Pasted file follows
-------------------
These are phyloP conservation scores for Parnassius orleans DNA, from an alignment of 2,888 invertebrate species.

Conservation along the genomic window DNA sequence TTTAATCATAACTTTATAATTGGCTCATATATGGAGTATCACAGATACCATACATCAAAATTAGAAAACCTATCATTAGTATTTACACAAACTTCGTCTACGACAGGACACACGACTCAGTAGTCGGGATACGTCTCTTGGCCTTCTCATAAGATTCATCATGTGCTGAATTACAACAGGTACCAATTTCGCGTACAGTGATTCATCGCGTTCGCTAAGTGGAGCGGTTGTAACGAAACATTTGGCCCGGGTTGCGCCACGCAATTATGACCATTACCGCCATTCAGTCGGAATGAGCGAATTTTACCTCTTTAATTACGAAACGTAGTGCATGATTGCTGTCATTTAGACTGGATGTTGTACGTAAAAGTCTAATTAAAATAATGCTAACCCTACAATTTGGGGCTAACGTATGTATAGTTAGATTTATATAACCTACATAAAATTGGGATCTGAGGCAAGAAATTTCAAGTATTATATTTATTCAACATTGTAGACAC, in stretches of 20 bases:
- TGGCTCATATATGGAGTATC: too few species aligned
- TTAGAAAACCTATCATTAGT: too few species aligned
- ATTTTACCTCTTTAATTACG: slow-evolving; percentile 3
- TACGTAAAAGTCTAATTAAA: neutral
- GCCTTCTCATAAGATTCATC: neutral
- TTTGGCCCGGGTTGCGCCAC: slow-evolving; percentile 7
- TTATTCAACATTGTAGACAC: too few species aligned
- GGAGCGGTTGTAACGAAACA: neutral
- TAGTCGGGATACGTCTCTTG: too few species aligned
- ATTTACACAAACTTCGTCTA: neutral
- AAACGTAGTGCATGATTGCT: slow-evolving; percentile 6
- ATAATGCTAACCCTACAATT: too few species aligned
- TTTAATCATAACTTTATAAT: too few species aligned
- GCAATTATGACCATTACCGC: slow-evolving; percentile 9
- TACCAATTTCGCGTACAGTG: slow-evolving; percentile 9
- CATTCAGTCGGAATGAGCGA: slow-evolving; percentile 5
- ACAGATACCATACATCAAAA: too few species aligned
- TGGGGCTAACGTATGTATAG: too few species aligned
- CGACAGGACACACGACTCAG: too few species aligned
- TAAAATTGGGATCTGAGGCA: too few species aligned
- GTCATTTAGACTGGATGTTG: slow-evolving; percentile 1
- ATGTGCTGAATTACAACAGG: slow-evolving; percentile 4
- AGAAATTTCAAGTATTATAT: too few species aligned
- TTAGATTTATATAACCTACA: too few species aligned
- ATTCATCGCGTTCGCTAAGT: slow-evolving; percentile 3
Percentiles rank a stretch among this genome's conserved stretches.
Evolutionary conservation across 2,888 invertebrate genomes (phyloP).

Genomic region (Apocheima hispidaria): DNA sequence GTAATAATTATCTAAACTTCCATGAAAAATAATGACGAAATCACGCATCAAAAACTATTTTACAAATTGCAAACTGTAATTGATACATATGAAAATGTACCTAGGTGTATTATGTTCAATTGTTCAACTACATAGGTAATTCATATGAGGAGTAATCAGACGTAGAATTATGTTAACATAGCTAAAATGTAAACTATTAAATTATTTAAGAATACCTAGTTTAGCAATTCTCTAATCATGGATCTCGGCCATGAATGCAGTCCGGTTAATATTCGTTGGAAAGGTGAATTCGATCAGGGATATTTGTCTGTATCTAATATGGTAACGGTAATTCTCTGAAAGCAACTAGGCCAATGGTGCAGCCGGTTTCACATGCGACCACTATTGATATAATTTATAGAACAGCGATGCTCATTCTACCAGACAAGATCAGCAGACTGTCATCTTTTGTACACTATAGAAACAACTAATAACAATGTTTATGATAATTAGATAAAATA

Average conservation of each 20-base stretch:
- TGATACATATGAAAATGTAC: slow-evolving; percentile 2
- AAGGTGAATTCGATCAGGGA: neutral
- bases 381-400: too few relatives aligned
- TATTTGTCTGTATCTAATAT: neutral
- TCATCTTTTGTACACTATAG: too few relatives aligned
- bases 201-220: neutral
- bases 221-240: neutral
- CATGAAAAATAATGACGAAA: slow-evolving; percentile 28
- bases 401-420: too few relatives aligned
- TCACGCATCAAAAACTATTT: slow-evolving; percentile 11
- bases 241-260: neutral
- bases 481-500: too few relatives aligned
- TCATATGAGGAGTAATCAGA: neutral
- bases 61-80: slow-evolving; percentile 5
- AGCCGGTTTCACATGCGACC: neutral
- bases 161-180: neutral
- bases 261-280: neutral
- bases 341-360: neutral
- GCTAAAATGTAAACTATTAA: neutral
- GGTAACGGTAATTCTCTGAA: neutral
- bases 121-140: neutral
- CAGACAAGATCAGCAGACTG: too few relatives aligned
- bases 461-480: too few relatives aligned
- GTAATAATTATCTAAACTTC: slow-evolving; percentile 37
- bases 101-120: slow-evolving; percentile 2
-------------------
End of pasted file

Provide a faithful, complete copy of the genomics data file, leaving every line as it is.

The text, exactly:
These are phyloP conservation scores for Parnassius orleans DNA, from an alignment of 2,888 invertebrate species.

Conservation along the genomic window DNA sequence TTTAATCATAACTTTATAATTGGCTCATATATGGAGTATCACAGATACCATACATCAAAATTAGAAAACCTATCATTAGTATTTACACAAACTTCGTCTACGACAGGACACACGACTCAGTAGTCGGGATACGTCTCTTGGCCTTCTCATAAGATTCATCATGTGCTGAATTACAACAGGTACCAATTTCGCGTACAGTGATTCATCGCGTTCGCTAAGTGGAGCGGTTGTAACGAAACATTTGGCCCGGGTTGCGCCACGCAATTATGACCATTACCGCCATTCAGTCGGAATGAGCGAATTTTACCTCTTTAATTACGAAACGTAGTGCATGATTGCTGTCATTTAGACTGGATGTTGTACGTAAAAGTCTAATTAAAATAATGCTAACCCTACAATTTGGGGCTAACGTATGTATAGTTAGATTTATATAACCTACATAAAATTGGGATCTGAGGCAAGAAATTTCAAGTATTATATTTATTCAACATTGTAGACAC, in stretches of 20 bases:
- TGGCTCATATATGGAGTATC: too few species aligned
- TTAGAAAACCTATCATTAGT: too few species aligned
- ATTTTACCTCTTTAATTACG: slow-evolving; percentile 3
- TACGTAAAAGTCTAATTAAA: neutral
- GCCTTCTCATAAGATTCATC: neutral
- TTTGGCCCGGGTTGCGCCAC: slow-evolving; percentile 7
- TTATTCAACATTGTAGACAC: too few species aligned
- GGAGCGGTTGTAACGAAACA: neutral
- TAGTCGGGATACGTCTCTTG: too few species aligned
- ATTTACACAAACTTCGTCTA: neutral
- AAACGTAGTGCATGATTGCT: slow-evolving; percentile 6
- ATAATGCTAACCCTACAATT: too few species aligned
- TTTAATCATAACTTTATAAT: too few species aligned
- GCAATTATGACCATTACCGC: slow-evolving; percentile 9
- TACCAATTTCGCGTACAGTG: slow-evolving; percentile 9
- CATTCAGTCGGAATGAGCGA: slow-evolving; percentile 5
- ACAGATACCATACATCAAAA: too few species aligned
- TGGGGCTAACGTATGTATAG: too few species aligned
- CGACAGGACACACGACTCAG: too few species aligned
- TAAAATTGGGATCTGAGGCA: too few species aligned
- GTCATTTAGACTGGATGTTG: slow-evolving; percentile 1
- ATGTGCTGAATTACAACAGG: slow-evolving; percentile 4
- AGAAATTTCAAGTATTATAT: too few species aligned
- TTAGATTTATATAACCTACA: too few species aligned
- ATTCATCGCGTTCGCTAAGT: slow-evolving; percentile 3
Percentiles rank a stretch among this genome's conserved stretches.
Evolutionary conservation across 2,888 invertebrate genomes (phyloP).

Genomic region (Apocheima hispidaria): DNA sequence GTAATAATTATCTAAACTTCCATGAAAAATAATGACGAAATCACGCATCAAAAACTATTTTACAAATTGCAAACTGTAATTGATACATATGAAAATGTACCTAGGTGTATTATGTTCAATTGTTCAACTACATAGGTAATTCATATGAGGAGTAATCAGACGTAGAATTATGTTAACATAGCTAAAATGTAAACTATTAAATTATTTAAGAATACCTAGTTTAGCAATTCTCTAATCATGGATCTCGGCCATGAATGCAGTCCGGTTAATATTCGTTGGAAAGGTGAATTCGATCAGGGATATTTGTCTGTATCTAATATGGTAACGGTAATTCTCTGAAAGCAACTAGGCCAATGGTGCAGCCGGTTTCACATGCGACCACTATTGATATAATTTATAGAACAGCGATGCTCATTCTACCAGACAAGATCAGCAGACTGTCATCTTTTGTACACTATAGAAACAACTAATAACAATGTTTATGATAATTAGATAAAATA

Average conservation of each 20-base stretch:
- TGATACATATGAAAATGTAC: slow-evolving; percentile 2
- AAGGTGAATTCGATCAGGGA: neutral
- bases 381-400: too few relatives aligned
- TATTTGTCTGTATCTAATAT: neutral
- TCATCTTTTGTACACTATAG: too few relatives aligned
- bases 201-220: neutral
- bases 221-240: neutral
- CATGAAAAATAATGACGAAA: slow-evolving; percentile 28
- bases 401-420: too few relatives aligned
- TCACGCATCAAAAACTATTT: slow-evolving; percentile 11
- bases 241-260: neutral
- bases 481-500: too few relatives aligned
- TCATATGAGGAGTAATCAGA: neutral
- bases 61-80: slow-evolving; percentile 5
- AGCCGGTTTCACATGCGACC: neutral
- bases 161-180: neutral
- bases 261-280: neutral
- bases 341-360: neutral
- GCTAAAATGTAAACTATTAA: neutral
- GGTAACGGTAATTCTCTGAA: neutral
- bases 121-140: neutral
- CAGACAAGATCAGCAGACTG: too few relatives aligned
- bases 461-480: too few relatives aligned
- GTAATAATTATCTAAACTTC: slow-evolving; percentile 37
- bases 101-120: slow-evolving; percentile 2